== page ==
Causes of obesity

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Two of the major risk factors for becoming obese according to the Mayo Clinic are poor dietary choices and inactivity.[1] (photo obtained from Flickr, see license agreement)

Two of the major risk factors for becoming obese according to the Mayo Clinic are poor dietary choices and inactivity.[2] Most individuals are overweight due to their dietary and exercise habits.[3]

Psychological factors

Obesity is positively associated with impulsiveness, lower self-discipline and neuroticism.[4] In addition, many people overeat in response to negative emotions such as depression, anger, anxiety and boredom.[5]

Genetics generally plays a small role

Although many people attempt to excuse away their overweight condition on their genetic makeup rather than exercise self-discipline when it comes to their diet and exercise habits, according to the Harvard University School of Public Health, most people can maintain a healthy weight through the establishment of healthy habits and maintaining an environment conducive to good health (emptying their refrigerator and cupboards of junk foods, etc.).[6]

The Harvard University School of Public Health declares in their article Genes are not destiny:

...it’s important to remember that overall, the contribution of genes to obesity risk is small, while the contribution of our toxic food and activity environment is huge. As one scientist wrote, “Genes may co-determine who becomes obese, but our environment determines how many become obese.” That’s why obesity prevention efforts must focus on changing our environment to make healthy choices easier choices, for all.[7]

Medical causes of obesity

Although obesity is usually the result of overeating and lack of exercise, in a small percentage of cases excess weight gain is a symptom of a disease such as hypothyroidism or Cushing's syndrome.[8]

Internet and computer usage

In 2009, an Australian university study was done concerning the association between leisure time internet and computer use with being overweight and/or obese and also sedentary.[9] The study concluded: "These findings suggest that, apart from nutritional and physical activity interventions, it may also be necessary to decrease time spent in sedentary behaviors, such as leisure-time Internet and computer use, in order to reduce the prevalence of overweight and obesity."[10]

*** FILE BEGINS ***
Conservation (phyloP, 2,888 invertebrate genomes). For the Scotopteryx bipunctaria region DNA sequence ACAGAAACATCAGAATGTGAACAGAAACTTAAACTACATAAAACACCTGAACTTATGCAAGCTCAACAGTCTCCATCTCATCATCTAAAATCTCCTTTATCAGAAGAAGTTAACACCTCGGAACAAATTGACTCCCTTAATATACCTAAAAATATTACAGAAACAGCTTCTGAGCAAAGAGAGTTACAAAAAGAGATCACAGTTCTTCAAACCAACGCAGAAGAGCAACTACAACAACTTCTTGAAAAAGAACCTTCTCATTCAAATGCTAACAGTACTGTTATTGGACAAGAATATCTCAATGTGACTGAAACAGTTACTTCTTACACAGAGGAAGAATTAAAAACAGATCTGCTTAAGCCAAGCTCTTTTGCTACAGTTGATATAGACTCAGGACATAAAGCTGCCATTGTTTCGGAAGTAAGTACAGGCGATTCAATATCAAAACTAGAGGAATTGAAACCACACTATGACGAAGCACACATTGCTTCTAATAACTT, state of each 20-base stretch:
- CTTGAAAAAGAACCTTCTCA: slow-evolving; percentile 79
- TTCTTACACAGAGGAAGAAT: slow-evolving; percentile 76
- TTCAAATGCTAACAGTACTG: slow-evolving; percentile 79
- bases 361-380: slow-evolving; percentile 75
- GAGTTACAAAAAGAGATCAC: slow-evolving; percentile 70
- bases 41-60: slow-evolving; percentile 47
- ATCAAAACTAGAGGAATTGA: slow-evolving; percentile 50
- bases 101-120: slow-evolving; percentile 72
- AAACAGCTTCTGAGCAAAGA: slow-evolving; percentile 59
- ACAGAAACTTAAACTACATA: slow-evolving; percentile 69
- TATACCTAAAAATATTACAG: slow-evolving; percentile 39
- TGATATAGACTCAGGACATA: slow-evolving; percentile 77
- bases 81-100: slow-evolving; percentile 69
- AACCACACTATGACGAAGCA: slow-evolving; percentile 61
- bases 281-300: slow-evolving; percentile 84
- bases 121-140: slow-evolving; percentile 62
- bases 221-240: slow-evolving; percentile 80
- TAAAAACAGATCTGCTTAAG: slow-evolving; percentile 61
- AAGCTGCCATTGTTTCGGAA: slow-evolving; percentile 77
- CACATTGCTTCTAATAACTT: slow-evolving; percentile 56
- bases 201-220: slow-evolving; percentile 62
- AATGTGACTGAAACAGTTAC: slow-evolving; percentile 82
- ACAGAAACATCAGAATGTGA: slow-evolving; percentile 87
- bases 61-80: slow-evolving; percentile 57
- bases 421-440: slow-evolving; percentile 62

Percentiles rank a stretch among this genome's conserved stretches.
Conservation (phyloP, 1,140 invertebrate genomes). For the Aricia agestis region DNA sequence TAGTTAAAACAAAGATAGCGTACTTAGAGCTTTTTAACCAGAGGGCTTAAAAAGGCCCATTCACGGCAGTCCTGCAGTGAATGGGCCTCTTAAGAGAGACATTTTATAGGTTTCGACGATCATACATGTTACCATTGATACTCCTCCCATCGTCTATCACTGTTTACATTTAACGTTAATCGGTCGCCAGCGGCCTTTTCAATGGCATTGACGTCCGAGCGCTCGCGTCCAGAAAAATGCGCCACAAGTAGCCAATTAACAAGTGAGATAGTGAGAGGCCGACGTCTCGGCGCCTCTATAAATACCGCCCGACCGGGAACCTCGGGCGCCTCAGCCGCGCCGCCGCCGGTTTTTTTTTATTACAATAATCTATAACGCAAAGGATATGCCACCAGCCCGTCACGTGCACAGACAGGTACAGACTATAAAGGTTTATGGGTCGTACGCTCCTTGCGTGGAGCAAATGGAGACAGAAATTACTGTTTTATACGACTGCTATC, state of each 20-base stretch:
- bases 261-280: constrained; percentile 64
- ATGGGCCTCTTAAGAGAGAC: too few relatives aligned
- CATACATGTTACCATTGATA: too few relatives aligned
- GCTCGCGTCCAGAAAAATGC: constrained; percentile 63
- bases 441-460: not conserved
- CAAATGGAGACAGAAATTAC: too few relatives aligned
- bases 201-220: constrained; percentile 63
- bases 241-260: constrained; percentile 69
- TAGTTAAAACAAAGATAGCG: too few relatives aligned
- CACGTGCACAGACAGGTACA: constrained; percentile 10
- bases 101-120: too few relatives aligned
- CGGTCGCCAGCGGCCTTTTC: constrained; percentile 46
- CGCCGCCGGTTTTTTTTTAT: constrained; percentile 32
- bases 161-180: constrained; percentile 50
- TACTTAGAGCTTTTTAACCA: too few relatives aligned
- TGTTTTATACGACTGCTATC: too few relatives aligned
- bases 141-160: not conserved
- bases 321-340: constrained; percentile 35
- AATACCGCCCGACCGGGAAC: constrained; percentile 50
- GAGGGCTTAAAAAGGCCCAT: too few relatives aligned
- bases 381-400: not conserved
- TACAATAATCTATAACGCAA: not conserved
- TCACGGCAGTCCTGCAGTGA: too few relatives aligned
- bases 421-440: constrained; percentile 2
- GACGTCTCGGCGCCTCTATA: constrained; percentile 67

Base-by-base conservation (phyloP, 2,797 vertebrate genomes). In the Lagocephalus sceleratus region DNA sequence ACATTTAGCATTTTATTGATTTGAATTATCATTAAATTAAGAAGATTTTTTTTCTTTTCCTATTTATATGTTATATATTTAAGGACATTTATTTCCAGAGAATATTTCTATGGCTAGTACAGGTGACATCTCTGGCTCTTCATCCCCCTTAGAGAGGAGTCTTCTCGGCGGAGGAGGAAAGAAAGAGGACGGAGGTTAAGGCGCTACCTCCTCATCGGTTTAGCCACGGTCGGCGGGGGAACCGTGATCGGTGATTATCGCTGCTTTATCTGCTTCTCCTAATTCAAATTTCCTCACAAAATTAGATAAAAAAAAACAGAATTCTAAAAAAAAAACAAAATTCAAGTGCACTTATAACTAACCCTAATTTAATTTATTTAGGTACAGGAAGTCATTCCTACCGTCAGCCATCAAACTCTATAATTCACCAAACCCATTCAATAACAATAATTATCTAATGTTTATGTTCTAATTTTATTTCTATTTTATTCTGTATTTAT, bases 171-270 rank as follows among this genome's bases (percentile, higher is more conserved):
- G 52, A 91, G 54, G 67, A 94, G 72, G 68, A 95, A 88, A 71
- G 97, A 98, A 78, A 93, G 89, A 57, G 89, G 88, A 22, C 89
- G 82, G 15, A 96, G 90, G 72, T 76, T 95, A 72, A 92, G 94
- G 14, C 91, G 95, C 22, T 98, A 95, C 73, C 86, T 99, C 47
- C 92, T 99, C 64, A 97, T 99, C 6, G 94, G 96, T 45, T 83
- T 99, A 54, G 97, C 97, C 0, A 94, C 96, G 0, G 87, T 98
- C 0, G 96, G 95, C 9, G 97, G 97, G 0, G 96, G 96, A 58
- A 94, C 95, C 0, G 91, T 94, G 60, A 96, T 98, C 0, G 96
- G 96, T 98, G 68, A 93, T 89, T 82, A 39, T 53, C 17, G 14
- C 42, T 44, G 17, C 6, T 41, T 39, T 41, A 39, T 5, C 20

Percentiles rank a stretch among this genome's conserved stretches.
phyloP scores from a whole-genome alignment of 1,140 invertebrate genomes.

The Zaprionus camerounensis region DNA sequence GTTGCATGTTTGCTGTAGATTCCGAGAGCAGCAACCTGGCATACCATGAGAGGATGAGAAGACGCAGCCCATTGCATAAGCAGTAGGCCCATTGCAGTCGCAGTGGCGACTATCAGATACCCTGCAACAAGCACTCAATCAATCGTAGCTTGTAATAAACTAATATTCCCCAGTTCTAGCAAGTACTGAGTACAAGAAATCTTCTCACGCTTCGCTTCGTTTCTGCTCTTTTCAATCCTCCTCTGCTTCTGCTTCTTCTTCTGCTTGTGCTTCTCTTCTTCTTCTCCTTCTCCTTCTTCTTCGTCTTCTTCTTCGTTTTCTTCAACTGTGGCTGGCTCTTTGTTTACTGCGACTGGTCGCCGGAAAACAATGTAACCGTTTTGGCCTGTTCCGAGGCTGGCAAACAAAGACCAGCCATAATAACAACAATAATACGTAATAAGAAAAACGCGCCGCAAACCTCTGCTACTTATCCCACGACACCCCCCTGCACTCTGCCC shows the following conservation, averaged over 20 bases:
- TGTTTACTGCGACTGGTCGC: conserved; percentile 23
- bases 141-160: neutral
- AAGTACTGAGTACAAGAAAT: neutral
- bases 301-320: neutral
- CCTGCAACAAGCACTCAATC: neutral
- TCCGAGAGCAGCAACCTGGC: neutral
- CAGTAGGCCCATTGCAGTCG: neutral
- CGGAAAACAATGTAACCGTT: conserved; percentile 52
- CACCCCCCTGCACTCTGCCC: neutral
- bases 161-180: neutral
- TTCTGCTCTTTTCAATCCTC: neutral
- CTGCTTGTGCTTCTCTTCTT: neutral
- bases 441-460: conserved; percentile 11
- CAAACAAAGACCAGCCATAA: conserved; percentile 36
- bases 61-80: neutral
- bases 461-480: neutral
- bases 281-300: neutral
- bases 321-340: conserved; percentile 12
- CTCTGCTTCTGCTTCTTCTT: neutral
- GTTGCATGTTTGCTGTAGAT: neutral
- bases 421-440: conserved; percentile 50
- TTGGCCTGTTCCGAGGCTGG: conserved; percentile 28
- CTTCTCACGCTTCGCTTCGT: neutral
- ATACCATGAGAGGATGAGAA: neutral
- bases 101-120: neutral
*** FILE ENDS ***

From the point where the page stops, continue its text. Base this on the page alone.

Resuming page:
Socioeconomic factors

Below are some articles/resources on socioeconomic factors and obesity:

Cultural factors

Below are some articles related to obesity and culture:

Geography and obesity

Due to socioeconomic/cultural factors, some regions have higher obesity rates than others. Below are some articles relating to this matter:

Religious background

See also: Atheism and obesity and Sports performance: Religious faith vs. atheism

In the journal article Religion, self-regulation, and self-control: Associations, explanations, and implications, psychologists McCullough and Willoughby theorize that many of the positive links of religiousness with health and social behavior may be caused by religion's beneficial influences on self-control/self-regulation.[11][12] Furthermore, a 2012 Queen's University study published in Psychological Science found that religion replenishes self-control.[13][14] Also, numerous studies indicate that those who engage in regular spiritual practices have lower mortality rates.[15][16]

According to the Gallup Inc., "Very religious Americans are more likely to practice healthy behaviors than those who are moderately religious or nonreligious."[17]

For more information please see: Atheism and obesity and Sports performance: Religious faith vs. atheism

Factors leading to a more sedentary lifestyle

Excessive internet usage

In 2009, an Australian university study was done concerning the association between leisure time internet and computer use with being overweight and/or obese and also sedentary.[18] The study concluded: "These findings suggest that, apart from nutritional and physical activity interventions, it may also be necessary to decrease time spent in sedentary behaviors, such as leisure-time Internet and computer use, in order to reduce the prevalence of overweight and obesity."[19]

See also

References

  1. http://www.mayoclinic.com/health/obesity/DS00314/DSECTION=causes
  2. http://www.mayoclinic.com/health/obesity/DS00314/DSECTION=causes
  3. [1]
  4. Obesity - Genes are not destiny
  5. Obesity - Genes are not destiny
  6. Medical causes of obesity, WebMD
  7. http://www.jmir.org/2009/3/e28/
  8. http://www.jmir.org/2009/3/e28/
  9. Religion, Self-Regulation, and Self-Control: Associations, Explanations, and Implications
  10. http://www.ncbi.nlm.nih.gov/pubmed/19210054
  11. Religion Replenishes Self-Control, Psychological Science, June 2012 vol. 23 no. 6 635-642, Kevin Rounding, Albert Lee, Jill A. Jacobson and Li-Jun Ji at Queen’s University
  12. Study finds religion helps us gain self-control
  13. Religious involvement and mortality: a meta-analytic review. McCullough ME, Hoyt WT, Larson DB, Koenig HG, Thoresen C., Health Psychol. 2000 May;19(3):211-22.
  14. The role of spirituality in health care, roc (Bayl Univ Med Cent). 2001 October; 14(4): 352–357.
  15. http://www.gallup.com/poll/145379/Religious-Americans-Lead-Healthier-Lives.aspx
  16. http://www.jmir.org/2009/3/e28/
  17. http://www.jmir.org/2009/3/e28/